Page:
(film reviews of 3 Ingmar Bergman masterpieces by Timothy J. Verret)
There is no single film director other then Swedish film director, Ingmar Bergman, who can stake this claim of fame: There are 3 (at least) of Bergman’s films to be reviewed here by me that I would not change one single film frame. The 3 films are what are referred to as “The Ingmar Bergman Trilogy,” and they are: THROUGH A GLASS DARKLY (1961), WINTER LIGHT (1963) and THE SILENCE (1963). The only way I can imagine reviewing these 3 masterpieces is to highlight one frame in each film. The island in THROUGH A GLASS DARKLY, the church in WINTER LIGHT, and the hotel in THE SILENCE, communicate our desperate need to communicate with one another and with God, the latter being what Bergman refers to as “God’s Silence.”
The single film frame of my choice for the island in THROUGH A GLASS DARKLY is this image:
For a film about the isolation of 4 lonely, failing-to-communicate people on an isolated island, it is this film frame of Karin, played by Harriet Andersson, in the upstairs wallpapered room that speaks volumes about this isolation. Karin is mentally ill and incurable from this, and she finds solace and meaning through a wallpapered wall that “gives way like foliage” for the eventual entrance of God. What transpires in this wallpapered room is something I know all too well, as it is exactly Karin’s emotional and physical state in this room that I stole from for my acting portrayal onstage of Iago in Shakespeare’s OTHELLO. When Iago makes a pact with the devil in the play, I copied Andersson’s emotional and physical state down to a “T” (as in “Timothy”). I love this film frame of Karin, because the inner communication of Karin to us viewers would go something like this: “Come with me as I meet God. Then, you will come to understand that God is NOT silent like this island. God is not about isolation or failing to communicate. God wants desperately to communicate with YOU!”
The single film frame of my choice for the church in WINTER LIGHT is this image:
Tomas Ericsson, played magnificently by Gunnar Björnstrand, is a clergyman in a crisis of faith. He is suffering terribly from a severe cold and throughout the film seems as sick physically as he is sick spiritually. I actually did a painting of this film image:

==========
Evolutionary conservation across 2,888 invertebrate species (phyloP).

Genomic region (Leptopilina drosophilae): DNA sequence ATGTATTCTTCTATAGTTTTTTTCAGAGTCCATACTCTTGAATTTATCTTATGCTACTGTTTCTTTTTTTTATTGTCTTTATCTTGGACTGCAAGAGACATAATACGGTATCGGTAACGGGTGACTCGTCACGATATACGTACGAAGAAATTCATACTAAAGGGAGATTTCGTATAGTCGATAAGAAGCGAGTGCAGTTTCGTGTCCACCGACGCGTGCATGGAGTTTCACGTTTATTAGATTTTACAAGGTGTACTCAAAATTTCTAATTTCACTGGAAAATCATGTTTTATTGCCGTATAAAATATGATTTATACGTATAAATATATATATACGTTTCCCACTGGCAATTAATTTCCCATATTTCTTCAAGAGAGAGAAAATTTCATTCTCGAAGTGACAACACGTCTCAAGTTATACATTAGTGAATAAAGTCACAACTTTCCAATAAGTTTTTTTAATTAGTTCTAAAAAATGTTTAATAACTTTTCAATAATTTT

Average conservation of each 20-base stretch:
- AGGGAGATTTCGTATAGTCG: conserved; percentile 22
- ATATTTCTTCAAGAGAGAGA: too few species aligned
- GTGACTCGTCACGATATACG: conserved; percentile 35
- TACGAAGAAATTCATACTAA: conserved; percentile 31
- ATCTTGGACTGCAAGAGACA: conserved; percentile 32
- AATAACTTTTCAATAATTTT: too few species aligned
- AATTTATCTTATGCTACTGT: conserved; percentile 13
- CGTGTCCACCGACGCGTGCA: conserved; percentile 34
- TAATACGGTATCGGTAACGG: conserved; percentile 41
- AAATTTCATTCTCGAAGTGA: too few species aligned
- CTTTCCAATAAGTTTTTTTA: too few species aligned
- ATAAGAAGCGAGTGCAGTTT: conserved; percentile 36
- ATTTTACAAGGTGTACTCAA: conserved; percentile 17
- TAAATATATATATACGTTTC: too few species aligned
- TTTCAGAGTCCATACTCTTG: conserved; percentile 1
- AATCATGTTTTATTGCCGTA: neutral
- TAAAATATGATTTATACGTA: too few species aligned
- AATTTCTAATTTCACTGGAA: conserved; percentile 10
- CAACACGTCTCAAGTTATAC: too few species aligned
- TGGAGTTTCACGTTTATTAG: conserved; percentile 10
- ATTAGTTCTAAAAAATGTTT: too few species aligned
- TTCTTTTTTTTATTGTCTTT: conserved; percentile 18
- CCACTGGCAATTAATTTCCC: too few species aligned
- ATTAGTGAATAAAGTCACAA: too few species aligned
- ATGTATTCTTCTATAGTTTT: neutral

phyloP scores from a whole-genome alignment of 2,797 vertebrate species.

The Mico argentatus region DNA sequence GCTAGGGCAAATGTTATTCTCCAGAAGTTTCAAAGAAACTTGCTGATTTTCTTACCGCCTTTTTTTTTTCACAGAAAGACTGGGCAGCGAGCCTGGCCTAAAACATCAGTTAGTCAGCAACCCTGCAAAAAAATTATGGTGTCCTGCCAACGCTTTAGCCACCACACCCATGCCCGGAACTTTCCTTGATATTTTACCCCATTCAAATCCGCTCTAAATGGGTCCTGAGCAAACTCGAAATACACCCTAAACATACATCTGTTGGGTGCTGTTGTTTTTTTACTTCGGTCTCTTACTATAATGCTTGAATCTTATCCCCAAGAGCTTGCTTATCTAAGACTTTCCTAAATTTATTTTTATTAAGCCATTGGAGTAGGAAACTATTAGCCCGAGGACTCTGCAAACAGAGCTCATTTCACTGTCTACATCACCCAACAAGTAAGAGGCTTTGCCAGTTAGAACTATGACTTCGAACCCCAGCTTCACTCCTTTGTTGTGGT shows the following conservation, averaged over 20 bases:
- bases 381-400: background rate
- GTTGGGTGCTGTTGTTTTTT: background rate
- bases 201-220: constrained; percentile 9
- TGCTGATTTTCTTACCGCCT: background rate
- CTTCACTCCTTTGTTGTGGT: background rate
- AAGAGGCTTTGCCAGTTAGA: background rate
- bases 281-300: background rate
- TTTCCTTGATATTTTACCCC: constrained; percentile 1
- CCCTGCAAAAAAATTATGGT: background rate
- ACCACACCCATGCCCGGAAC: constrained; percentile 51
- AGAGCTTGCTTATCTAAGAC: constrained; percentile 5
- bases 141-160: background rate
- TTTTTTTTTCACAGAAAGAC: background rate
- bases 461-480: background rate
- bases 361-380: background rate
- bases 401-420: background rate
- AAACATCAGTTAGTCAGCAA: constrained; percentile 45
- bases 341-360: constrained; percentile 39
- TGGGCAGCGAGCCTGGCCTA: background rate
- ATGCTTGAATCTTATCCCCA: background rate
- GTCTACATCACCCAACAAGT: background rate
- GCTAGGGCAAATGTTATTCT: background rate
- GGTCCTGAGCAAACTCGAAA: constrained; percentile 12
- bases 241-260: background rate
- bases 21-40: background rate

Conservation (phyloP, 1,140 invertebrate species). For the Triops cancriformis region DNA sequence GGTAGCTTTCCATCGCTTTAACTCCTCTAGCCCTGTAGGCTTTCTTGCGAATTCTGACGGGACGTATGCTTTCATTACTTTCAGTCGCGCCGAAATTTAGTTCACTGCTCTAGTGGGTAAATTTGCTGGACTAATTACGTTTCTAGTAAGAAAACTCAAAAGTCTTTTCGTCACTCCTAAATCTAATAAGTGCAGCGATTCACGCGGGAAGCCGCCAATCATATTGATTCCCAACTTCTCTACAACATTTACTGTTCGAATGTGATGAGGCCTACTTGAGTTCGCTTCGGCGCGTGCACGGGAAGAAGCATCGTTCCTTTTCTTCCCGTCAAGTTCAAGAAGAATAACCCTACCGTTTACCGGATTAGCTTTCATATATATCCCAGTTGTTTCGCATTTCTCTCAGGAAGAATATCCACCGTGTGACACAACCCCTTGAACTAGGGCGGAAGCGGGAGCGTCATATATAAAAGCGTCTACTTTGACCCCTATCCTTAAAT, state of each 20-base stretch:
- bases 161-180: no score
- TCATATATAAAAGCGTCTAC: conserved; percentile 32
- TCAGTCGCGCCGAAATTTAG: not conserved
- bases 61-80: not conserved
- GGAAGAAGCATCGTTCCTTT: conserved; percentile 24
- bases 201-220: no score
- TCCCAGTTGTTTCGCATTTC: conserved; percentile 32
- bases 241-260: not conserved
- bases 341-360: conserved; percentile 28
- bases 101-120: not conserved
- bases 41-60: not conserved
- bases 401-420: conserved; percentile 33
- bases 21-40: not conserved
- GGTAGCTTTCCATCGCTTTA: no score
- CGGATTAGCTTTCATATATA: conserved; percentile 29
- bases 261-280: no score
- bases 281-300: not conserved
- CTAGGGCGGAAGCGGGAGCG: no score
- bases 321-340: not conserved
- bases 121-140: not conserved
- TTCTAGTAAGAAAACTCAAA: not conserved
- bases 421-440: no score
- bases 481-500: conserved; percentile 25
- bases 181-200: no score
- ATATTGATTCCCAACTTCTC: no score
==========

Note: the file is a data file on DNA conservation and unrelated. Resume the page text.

The church in this film is shot beautifully by cinematographer, Sven Nykvist, as shadowless and cold and lonely, but it’s this film image of Tomas at the Cross of Jesus that makes the church seem almost unnecessary. The church is relatively empty as far as attendants (“communicants,” as this was what Bergman deemed to initially call this film) but for Tomas, his sole and spiritual attendance inside (or outside) the church is all that is needed for him to meet up with God’s Silence at the Cross of Jesus. And for a “hand-man” such as myself, don’t think it’s lost on me the significance of that Nailed Hand of Jesus in this film image and the “peace sign” Jesus is giving Tomas….and us!
The single film frame of my choice for the hotel in THE SILENCE is this image:
I know this image is of Johan in a train and not in a hotel, but his hand (once again) on that glass window, an image Bergman returns to again and again, speaks of our desperate need to reach out (communicate) when our own words fail us. Bergman in this film has his 3-some (two women who are sisters and one of the sister’s boy, Johan) travelling to a land where the language is unknown to them. It comes down to their hands (and entire bodies) to solely (and only) communicate in a most desperate way. The hotel in the film actually makes this 3-some a 4-some, and the hotel’s magnitude of long, empty hallway corridors echoes the magnitude of our longing and emptiness as we walk down our own hallway corridors in the face of God’s Silence.
The island, the church, and the hotel are the settings of these 3 film masterpieces by the incomparable Ingmar Bergman. They set the stage for God’s Silence, for our desperate need to communicate with one another and with God beyond words. My choice to review these 3 Bergman films by one image is also not lost on me, as I choose not to change one image, BOTH the beauty images AND the pain images, of my life that is “like a breath; days are like a fleeting shadow” (Psalm 144:4). And for an Enneagram 4 such as myself, just look at all those 4’s in that Bible verse! 😉
NOTE: Remember when I mentioned at least 3 Ingmar Bergman film masterpieces that I wouldn’t change one single film frame? I can’t get away without mentioning 2 more Bergman masterpieces that actually are in my top 10 favorite films of all time: PERSONA (1966) which is #2 and CRIES AND WHISPERS (1972) which is #5.